Cops, Courts and Fire Government

Why Do State Police Troopers Not Wear A Badge?

Pennsylvania State Police Captain Anthony O’Hara speaking. Credit: PA Internet News Service

A Pennsylvania State Police trooper’s uniform doesn’t look like many others in the state. One noticeable change is the lack of a badge.

While many, if not all, municipal police officers wear a metal badge or have one embroidered on their uniforms, troopers don’t.

All troopers receive all season, summer, and winter uniform sets, in addition to their iconic straw and felt campaign hats. They also receive a metal badge, a nameplate, and ID card, but don’t don them if they’re in uniform, according to state police policy.

In a recent video, Trooper Brent Miller said state police – the first in the nation when created in 1905 – wore uniforms modeled after European constable attire. The uniforms featured troop numbers and ID numbers. By the 1959, trooper outfits changed and officials believed that the patch and look of the uniform was sufficient.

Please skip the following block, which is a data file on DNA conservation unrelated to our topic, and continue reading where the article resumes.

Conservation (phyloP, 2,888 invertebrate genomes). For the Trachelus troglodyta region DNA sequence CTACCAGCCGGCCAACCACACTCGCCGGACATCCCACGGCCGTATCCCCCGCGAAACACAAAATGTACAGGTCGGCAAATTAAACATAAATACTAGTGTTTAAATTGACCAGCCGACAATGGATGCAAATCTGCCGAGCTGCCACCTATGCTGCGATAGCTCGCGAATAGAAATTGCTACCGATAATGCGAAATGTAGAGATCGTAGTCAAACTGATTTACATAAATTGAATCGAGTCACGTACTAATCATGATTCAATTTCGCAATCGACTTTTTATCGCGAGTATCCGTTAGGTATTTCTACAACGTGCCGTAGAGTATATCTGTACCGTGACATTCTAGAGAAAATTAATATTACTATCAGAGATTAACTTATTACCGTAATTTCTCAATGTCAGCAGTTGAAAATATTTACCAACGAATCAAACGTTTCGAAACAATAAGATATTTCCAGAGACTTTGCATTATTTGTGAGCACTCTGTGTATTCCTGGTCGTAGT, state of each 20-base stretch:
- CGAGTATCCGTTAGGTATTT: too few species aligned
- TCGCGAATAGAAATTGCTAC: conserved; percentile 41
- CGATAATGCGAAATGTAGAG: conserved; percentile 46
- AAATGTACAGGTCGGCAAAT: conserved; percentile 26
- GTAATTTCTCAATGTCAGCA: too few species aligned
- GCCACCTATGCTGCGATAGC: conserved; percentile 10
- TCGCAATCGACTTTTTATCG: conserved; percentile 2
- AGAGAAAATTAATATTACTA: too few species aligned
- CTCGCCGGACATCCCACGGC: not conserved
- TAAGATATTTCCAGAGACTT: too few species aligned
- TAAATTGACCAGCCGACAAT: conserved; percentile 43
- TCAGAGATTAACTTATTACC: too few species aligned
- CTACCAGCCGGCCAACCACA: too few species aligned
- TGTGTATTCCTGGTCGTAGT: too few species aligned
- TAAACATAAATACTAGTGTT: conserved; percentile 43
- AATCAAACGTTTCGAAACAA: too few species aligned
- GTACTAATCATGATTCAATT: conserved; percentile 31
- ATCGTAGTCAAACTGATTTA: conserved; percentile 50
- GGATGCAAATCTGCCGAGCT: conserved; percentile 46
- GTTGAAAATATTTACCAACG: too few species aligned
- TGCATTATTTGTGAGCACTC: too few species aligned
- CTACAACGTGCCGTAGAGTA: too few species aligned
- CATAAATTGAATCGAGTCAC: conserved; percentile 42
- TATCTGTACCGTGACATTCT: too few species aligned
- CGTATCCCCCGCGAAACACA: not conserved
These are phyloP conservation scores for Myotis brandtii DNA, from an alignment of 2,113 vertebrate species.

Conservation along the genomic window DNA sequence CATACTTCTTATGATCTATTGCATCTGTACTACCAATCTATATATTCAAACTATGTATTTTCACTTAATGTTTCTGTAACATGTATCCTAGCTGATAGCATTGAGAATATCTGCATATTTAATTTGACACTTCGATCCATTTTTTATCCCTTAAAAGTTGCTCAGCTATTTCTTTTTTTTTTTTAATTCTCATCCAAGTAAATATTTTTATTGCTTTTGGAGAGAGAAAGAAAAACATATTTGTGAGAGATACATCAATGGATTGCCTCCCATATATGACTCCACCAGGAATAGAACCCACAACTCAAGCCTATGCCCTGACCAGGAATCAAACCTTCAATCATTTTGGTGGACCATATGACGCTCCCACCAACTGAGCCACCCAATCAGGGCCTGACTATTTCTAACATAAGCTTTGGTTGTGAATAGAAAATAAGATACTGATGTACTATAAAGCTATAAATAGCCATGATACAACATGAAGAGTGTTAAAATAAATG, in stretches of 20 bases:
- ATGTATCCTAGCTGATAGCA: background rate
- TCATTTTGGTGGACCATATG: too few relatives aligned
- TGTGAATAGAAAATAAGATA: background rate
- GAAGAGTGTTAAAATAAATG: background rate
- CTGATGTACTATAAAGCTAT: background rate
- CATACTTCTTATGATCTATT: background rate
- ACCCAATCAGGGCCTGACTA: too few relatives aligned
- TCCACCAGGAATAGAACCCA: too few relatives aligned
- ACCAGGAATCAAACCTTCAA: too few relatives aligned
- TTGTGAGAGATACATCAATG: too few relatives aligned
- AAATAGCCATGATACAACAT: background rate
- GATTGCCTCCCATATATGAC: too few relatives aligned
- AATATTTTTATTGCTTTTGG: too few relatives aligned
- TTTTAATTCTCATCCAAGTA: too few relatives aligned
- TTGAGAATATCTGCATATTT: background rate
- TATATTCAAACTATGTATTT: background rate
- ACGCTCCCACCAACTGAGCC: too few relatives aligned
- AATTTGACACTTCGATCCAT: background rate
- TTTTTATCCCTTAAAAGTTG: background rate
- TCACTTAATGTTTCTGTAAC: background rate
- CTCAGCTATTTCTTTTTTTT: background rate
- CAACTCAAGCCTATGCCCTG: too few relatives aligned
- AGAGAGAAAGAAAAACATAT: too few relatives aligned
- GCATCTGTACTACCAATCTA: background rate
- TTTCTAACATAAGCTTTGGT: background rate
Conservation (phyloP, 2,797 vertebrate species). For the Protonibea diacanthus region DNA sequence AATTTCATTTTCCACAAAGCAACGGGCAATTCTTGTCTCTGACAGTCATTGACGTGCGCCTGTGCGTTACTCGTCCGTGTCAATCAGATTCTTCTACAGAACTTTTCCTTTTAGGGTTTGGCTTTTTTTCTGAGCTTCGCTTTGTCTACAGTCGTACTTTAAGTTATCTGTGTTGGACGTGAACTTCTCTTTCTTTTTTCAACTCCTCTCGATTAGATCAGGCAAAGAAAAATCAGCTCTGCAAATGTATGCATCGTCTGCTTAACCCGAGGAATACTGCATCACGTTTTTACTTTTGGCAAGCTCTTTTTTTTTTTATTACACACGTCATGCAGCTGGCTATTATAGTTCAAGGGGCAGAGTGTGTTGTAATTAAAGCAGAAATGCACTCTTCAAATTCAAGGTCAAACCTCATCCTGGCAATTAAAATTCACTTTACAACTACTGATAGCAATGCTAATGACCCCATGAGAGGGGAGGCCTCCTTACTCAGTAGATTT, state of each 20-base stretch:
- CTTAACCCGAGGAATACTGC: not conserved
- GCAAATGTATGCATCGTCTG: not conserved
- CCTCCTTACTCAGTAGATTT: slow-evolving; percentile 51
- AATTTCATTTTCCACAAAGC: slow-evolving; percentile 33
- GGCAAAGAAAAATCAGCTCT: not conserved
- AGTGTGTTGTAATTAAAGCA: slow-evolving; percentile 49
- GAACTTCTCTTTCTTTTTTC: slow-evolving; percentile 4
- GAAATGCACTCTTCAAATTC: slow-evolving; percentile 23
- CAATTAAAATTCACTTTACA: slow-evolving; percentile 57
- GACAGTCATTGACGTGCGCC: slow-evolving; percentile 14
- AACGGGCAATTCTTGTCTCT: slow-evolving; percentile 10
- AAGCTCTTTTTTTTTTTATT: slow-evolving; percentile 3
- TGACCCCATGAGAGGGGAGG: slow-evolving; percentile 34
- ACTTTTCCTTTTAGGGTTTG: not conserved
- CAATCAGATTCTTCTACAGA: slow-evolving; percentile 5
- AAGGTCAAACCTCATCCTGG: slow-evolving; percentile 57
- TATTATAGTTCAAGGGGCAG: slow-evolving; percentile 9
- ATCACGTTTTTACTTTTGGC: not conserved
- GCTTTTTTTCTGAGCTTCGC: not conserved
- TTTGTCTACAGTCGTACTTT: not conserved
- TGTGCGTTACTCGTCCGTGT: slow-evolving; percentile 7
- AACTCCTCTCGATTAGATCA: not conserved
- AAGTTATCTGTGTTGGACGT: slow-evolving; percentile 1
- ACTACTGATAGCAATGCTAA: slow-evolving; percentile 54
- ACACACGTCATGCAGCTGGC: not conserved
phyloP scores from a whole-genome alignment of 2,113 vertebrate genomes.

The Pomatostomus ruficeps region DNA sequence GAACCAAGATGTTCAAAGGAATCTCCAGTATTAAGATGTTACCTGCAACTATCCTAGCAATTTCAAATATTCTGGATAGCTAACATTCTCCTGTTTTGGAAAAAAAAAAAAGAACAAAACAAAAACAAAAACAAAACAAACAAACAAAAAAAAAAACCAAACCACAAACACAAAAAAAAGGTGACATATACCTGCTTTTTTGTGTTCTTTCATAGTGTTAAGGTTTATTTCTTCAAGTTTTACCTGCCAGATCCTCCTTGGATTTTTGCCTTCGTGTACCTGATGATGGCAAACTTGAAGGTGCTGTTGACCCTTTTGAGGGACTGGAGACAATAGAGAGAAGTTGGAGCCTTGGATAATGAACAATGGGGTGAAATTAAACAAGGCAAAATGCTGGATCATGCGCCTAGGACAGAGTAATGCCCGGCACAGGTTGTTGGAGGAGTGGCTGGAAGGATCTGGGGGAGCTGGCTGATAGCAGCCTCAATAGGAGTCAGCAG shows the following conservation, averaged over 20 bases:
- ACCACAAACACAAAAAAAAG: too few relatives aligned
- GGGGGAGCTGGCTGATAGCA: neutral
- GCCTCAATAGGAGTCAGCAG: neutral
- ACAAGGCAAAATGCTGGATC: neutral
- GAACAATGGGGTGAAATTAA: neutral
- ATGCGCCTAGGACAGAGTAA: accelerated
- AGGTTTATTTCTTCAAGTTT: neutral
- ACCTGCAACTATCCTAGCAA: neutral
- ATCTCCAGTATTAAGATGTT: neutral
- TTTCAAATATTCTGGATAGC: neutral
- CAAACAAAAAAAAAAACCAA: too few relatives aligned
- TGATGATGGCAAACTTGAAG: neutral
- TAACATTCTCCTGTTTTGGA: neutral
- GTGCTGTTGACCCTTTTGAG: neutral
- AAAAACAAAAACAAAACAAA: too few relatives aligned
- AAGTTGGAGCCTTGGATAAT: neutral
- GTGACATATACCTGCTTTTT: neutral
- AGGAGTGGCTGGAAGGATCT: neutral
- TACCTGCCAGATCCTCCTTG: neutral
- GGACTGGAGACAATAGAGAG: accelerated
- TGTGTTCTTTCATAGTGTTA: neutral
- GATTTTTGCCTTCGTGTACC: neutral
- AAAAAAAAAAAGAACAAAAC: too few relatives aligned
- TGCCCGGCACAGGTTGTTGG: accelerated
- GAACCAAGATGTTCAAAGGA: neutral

A trooper at a memorial ceremony wearing a uniform modeled after the ones worn a century ago.
Credit: PA Internet News Service

“Based on tradition, troopers do not wear a badge on their uniform. Our patch is a callback to the rich history of the department,” he said.

The current state police patch was designed in 1988.

Troopers assigned to specialized units do wear badges in lieu of a uniform, Miller said.

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